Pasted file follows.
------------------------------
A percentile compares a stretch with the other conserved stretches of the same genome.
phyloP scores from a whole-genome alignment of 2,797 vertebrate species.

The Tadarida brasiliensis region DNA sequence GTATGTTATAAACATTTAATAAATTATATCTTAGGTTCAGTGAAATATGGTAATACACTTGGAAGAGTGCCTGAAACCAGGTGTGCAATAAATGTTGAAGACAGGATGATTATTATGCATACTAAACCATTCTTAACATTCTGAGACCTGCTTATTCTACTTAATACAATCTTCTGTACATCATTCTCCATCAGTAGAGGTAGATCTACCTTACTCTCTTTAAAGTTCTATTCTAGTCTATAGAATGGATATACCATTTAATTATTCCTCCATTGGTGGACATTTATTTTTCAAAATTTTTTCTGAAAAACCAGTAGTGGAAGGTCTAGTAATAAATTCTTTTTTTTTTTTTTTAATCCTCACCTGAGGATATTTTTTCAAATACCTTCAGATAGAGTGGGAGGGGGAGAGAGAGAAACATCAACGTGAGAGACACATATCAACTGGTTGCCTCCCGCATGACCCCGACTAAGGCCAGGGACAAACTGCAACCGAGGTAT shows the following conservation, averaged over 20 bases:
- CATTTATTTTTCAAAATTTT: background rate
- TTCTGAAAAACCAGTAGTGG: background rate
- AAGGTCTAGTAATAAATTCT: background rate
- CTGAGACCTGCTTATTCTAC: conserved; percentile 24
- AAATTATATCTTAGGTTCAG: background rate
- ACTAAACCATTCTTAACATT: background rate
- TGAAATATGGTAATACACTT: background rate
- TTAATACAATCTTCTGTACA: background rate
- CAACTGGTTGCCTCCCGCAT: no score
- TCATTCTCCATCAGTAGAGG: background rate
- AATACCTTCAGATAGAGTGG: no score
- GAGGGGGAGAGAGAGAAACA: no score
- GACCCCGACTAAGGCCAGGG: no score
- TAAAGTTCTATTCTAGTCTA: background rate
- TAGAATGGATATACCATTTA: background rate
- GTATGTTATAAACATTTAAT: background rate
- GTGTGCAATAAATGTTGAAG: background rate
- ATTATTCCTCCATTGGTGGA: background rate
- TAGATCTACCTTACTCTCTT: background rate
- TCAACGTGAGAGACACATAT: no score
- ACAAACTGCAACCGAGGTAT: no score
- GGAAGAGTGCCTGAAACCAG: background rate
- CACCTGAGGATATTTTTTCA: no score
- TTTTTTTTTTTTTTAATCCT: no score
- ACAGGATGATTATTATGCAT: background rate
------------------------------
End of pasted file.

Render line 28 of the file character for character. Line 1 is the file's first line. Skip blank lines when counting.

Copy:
- ACAGGATGATTATTATGCAT: background rate